Kunga Sagar’s review published on Letterboxd:
As expected, it hits different on 70mm. I noticed so much more, I felt so much more, and it rejuvenated my love for this, dare I say, masterwork. I was obsessed with this movie for a while, but I somehow missed several details that a theater screening cleared up. It could also just be the gift that keeps on giving- a piece of “content” or “entertainment” that is so assured and mind stimulating that you’re bound to gain more out of it if you seek it. The ocean shot transitions are Freddie’s frame of mind, as the film felt like waves throughout, the fun, carefree moments almost immediately followed by or preceded with the utmost awkward cringe situations. Joaquin Phoenix’s performance is so convincing and truthful that it allowed him to play the most famous villain in history (Arthur Fleck is Freddie Quell on cruise mode), a cheeky grey character with so much passion from its actor that you can’t help but love the guy.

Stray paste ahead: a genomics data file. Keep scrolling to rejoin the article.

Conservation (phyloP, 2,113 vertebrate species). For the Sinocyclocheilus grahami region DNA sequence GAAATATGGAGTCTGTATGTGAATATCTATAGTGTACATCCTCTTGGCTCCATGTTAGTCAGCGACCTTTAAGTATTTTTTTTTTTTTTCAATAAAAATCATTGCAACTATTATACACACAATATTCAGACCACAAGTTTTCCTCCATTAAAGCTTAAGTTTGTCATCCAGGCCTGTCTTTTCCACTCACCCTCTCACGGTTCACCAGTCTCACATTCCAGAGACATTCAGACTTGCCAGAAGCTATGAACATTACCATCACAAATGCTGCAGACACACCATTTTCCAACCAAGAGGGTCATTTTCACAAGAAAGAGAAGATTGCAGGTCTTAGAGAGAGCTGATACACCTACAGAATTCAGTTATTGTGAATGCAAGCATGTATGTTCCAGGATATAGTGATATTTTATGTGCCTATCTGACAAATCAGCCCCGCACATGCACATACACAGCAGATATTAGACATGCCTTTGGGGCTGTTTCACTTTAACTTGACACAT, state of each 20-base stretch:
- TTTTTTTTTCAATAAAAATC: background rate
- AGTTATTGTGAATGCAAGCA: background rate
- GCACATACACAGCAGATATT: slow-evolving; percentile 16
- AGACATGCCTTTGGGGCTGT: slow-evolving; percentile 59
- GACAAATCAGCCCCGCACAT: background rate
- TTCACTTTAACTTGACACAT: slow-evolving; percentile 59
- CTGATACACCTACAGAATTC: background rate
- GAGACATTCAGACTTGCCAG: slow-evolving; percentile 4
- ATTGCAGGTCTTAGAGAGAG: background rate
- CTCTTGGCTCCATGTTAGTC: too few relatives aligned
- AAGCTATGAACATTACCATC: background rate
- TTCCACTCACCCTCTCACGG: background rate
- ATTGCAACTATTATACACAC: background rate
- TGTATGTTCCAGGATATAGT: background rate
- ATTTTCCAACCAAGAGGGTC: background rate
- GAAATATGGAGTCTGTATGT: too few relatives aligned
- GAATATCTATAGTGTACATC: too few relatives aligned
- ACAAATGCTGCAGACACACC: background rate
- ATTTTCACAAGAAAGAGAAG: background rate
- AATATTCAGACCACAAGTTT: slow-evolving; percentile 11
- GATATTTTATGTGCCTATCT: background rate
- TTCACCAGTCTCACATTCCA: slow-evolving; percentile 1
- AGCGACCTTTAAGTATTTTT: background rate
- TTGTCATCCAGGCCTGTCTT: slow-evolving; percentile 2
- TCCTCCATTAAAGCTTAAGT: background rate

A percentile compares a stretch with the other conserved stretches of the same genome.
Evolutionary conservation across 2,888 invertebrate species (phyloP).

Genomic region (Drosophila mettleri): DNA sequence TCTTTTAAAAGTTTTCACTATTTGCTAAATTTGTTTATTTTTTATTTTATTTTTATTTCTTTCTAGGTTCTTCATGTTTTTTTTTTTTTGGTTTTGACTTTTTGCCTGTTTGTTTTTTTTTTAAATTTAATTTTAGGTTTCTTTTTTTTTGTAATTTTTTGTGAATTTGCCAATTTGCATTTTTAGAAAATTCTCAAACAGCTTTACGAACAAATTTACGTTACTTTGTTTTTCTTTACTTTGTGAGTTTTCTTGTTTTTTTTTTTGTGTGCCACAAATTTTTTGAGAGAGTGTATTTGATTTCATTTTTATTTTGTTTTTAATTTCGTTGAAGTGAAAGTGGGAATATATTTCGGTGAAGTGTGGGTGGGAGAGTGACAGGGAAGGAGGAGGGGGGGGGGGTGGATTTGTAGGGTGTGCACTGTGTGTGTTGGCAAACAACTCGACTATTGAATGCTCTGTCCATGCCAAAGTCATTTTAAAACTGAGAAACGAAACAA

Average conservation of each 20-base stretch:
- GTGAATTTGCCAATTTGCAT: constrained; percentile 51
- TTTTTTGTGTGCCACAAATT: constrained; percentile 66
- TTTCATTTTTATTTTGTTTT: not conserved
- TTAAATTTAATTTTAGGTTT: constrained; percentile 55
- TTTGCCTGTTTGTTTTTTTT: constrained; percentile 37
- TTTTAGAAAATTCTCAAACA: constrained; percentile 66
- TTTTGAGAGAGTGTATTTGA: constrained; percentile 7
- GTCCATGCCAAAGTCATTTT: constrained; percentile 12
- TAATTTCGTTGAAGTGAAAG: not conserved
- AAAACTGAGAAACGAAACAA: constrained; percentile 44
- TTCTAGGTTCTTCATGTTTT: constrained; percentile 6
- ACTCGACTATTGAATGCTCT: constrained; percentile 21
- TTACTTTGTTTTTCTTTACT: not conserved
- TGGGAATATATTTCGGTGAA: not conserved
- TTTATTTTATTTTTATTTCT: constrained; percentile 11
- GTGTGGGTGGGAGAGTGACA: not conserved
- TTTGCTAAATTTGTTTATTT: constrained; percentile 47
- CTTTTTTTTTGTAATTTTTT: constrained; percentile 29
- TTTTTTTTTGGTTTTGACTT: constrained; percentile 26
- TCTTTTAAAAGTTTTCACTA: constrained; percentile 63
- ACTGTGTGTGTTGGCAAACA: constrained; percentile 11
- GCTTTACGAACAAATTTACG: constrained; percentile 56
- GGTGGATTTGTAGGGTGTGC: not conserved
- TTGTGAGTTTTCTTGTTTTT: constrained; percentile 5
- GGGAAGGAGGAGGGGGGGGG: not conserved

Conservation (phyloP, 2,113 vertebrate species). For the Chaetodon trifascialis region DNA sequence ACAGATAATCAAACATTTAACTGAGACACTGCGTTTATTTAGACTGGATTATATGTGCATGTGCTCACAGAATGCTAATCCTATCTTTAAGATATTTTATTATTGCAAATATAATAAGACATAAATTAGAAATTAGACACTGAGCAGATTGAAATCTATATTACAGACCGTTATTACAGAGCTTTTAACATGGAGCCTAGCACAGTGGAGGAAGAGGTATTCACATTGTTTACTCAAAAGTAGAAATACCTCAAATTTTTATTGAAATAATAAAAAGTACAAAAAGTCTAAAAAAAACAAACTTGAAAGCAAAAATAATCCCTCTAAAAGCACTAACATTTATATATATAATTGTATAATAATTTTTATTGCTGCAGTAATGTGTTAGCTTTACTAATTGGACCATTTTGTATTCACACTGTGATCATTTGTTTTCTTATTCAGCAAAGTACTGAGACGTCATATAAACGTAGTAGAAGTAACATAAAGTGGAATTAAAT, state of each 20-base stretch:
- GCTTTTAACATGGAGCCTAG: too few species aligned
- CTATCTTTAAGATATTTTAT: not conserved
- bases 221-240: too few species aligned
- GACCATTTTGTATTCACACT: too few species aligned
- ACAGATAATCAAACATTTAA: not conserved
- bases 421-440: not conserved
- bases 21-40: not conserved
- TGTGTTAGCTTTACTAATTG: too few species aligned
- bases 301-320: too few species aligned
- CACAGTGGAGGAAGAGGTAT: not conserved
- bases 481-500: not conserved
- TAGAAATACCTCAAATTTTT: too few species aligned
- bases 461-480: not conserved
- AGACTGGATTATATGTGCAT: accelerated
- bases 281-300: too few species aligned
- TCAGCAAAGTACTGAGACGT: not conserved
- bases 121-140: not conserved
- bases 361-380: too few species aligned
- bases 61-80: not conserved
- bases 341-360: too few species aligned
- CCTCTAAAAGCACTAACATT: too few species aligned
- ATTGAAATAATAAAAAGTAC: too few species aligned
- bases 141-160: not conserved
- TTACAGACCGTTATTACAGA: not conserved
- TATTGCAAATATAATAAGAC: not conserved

The same can be said for Philip Seymour Hoffman and his command of the screen, it provides film structure. Lancaster Dodd singing “Slow Boat to China” incapsulates the essence of the movie- a Scientologist-lite ringleader wants a love that he’ll never have (a scene even more melancholic after PSH’s passing). Amy Adams is ridiculously creepy here, it’s Claire Underwood with a nurturing twist. It’s somehow still not the most tragic film in PTA’s filmography (Magnolia is programmed to wreck you), but it’s perhaps the unofficial peak of many peaks of this still relatively young filmmaker. If he’s Kurt, then consider Jonny Greenwood and Mihai Malaimare as Dave and Krist, a trio that makes it look so easy (or in some scenes, have you saying “how the fuck did they pull that off?”). As cliche as they sounds, this is 2001-level Kubrickian hypnotism. I’ll leave it at that.